Set in a region of Canada inspired by Oka, Quebec and the events that took place there in the summer of 1990, Clearcut (1991) tells the story of a lawyer named Peter Maguire (Ron Lea) who has failed in his legal representation of an unnamed First Nations Reserve in a land dispute with a logging company. Arthur (Graham Greene), a vessel of vengeance made flesh, abducts Peter Maguire and the owner of the logging company, Bud Rickets (Michael Hogan), and escapes with them into the wilderness. Isolated in the Canadian forests Peter Maguire fights to keep himself and Bud alive as Arthur exacts his revenge.
Polish filmmaker Ryszard Bugajski may seem an unlikely choice to helm a thriller steeped in the cultural and political clashes between white and indigenous people in North America but Bugajski’s films have always been politically progressive and intensely assertive. Bugajski’s perspective is clearly black and white which serves Clearcut in so far as it enables the director to establish an obvious moral stance whilst relegating the political complexities of the situation to the dialogues between the three central characters. If, on a visual level, Bugajski had attempted to represent the differing views of the characters the effectiveness of the violence in Clearcut would have been severely compromised.
Bugajski isn’t scared of the anger at the heart of Clearcut. This is a film that imagines an equitable reciprocity between white and First Nations people for the atrocities of the former upon the latter. Arthur, a mythical figure summoned from the waters of the earth, tortures the white capitalist who exploits the ecology of First Nations’ land and abuses the white liberal lawyer whose good intentions have born too little action. Bugaksi frames Arthur as the mythical centerpiece of some expressionistic German silent film even as Robert Forsyth’s script has Arthur verbally dismantling every pre-conceived idea about Native Americans that have been propagated by the white media.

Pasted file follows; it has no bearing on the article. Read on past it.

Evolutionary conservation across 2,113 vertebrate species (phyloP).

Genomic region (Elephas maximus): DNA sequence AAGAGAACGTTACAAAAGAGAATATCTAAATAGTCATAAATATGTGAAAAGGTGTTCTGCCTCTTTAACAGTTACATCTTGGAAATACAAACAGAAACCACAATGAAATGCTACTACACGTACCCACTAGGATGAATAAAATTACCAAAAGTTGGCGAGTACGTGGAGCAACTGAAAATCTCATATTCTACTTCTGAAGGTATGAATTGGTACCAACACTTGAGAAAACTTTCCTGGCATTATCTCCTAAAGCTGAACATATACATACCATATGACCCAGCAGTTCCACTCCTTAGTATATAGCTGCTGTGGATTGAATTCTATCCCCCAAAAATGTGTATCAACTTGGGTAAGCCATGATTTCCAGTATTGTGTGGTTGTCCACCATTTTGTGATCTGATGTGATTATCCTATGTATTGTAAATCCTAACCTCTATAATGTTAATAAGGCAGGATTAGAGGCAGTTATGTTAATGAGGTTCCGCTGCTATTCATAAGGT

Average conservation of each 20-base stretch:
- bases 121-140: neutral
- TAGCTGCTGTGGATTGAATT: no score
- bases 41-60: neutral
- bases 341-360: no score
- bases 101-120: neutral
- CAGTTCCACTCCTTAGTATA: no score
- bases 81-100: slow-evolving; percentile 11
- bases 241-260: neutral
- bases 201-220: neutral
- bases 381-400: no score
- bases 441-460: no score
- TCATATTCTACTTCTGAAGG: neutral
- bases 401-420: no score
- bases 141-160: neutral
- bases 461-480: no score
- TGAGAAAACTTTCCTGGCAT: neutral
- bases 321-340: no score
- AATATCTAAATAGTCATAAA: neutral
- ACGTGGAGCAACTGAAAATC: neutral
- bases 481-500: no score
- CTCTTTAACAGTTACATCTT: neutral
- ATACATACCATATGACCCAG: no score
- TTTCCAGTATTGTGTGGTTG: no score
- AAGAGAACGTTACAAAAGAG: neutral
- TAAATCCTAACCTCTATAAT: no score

Clearcut is a grenade hurled at the safer progressive features like Dances With Wolves (1990) whose liberal pandering does more to preserve the status quo than to incite action and change. Graham Greene, who appears in both of the previously mentioned films, is the charge in this metaphorical explosive. Greene’s portrayal of Arthur swings from terrifying in one moment too comically manic the next. There’s a fury in Greene’s eyes in every close-up and an intensity to how he moves his powerful body against the backdrop of the wild landscape. Greene sets and then carries the emotional tone of Clearcut and he does so masterfully.
As much as Clearcut is an act of political defiance and advocacy it does draw upon and embrace a narrative trope at odds with its design. White artists sympathetic to the causes of the First Nations have been employing the narrative of an “indigenous spirit of vengeance” for years; from issues of Uncanny X-Men to Buffy The Vampire Slayer. In fact this type of narrative most likely has its roots in colonial times as a means of scaring people by demonizing Native Americans. Clearcut is just another iteration of this story, albeit one that feels less fetishistic due to Greene’s performance and Forsyth’s self-aware style.